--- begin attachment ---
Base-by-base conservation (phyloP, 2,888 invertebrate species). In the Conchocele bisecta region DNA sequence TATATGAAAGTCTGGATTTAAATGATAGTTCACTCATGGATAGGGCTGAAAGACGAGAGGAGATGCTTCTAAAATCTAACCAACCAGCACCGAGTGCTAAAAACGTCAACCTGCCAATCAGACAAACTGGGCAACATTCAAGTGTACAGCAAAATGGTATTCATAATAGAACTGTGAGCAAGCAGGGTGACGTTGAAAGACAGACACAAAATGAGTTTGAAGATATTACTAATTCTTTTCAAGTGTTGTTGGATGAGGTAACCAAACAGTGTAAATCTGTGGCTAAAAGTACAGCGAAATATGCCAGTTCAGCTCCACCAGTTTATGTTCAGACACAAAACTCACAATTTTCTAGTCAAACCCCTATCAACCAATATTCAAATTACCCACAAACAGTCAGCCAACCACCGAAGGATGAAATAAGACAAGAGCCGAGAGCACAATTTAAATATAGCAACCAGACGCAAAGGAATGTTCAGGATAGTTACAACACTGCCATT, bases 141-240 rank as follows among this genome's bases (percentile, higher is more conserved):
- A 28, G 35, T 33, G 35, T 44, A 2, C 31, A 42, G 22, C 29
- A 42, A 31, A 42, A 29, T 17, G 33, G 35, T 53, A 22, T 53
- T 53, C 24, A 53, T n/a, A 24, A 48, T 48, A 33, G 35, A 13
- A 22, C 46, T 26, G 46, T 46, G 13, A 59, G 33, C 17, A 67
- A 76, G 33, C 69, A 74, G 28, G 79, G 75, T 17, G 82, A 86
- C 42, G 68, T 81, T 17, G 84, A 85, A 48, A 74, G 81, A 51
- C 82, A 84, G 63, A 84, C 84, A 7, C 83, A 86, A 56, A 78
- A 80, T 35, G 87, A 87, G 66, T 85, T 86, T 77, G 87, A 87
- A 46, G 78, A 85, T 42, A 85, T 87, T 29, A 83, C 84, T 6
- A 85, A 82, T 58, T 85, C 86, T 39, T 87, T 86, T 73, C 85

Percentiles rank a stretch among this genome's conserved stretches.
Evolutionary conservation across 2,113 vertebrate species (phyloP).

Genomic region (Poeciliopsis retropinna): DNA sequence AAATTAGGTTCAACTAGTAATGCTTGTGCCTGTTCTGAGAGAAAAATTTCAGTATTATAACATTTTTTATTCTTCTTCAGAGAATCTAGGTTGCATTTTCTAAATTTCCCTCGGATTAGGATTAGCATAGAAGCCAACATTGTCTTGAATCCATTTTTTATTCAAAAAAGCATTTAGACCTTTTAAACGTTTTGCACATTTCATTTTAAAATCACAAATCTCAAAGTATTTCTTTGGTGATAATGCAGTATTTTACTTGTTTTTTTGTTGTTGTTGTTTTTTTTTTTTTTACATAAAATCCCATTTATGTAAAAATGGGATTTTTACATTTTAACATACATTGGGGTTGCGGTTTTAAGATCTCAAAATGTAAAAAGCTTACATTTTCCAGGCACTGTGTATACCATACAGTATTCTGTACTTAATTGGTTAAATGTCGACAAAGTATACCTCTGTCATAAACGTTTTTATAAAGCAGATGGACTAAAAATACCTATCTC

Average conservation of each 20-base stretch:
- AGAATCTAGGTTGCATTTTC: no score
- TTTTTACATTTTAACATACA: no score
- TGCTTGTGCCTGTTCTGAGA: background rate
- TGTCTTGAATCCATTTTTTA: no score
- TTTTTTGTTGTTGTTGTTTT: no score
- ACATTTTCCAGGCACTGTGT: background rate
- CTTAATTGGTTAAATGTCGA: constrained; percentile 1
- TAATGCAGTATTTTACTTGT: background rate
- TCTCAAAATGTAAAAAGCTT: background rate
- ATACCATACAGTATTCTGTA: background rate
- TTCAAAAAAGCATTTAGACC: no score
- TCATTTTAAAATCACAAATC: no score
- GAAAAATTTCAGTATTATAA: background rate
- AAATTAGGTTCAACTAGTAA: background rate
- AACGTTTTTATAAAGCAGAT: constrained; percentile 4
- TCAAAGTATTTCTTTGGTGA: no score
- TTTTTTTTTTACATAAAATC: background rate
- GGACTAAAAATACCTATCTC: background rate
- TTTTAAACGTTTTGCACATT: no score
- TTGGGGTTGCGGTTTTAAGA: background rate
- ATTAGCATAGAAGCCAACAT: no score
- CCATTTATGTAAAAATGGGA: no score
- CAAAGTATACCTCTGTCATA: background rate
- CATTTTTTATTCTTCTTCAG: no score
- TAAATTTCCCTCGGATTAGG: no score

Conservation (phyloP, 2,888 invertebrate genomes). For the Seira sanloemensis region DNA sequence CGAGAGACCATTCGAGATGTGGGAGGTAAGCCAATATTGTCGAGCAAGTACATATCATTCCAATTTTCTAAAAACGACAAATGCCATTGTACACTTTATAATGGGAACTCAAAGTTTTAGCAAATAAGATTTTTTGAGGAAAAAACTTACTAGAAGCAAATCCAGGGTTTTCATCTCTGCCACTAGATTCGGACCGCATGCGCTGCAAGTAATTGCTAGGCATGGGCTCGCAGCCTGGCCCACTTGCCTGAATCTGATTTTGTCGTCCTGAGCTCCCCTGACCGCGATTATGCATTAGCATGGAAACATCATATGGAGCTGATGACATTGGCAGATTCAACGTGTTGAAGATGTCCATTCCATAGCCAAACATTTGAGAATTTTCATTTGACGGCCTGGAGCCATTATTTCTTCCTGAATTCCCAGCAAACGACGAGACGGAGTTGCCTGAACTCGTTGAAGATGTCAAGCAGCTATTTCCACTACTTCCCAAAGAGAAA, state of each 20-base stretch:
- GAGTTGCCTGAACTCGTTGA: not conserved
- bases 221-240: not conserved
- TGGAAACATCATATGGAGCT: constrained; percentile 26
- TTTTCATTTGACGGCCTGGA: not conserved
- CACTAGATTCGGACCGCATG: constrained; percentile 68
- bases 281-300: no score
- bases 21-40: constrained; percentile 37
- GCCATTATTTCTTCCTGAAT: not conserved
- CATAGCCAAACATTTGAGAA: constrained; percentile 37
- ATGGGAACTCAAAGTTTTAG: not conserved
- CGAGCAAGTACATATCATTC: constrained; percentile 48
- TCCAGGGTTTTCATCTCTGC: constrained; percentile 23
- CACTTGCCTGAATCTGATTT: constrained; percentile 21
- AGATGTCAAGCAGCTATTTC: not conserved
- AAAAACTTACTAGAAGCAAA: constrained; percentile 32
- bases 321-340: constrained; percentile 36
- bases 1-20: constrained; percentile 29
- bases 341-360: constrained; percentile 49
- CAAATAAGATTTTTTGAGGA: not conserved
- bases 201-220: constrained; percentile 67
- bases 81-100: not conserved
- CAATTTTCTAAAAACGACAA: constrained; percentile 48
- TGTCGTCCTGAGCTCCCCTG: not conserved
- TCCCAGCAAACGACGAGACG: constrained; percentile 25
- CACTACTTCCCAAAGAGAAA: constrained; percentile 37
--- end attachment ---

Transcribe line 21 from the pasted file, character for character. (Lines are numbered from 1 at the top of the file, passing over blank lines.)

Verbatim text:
- ACATTTTCCAGGCACTGTGT: background rate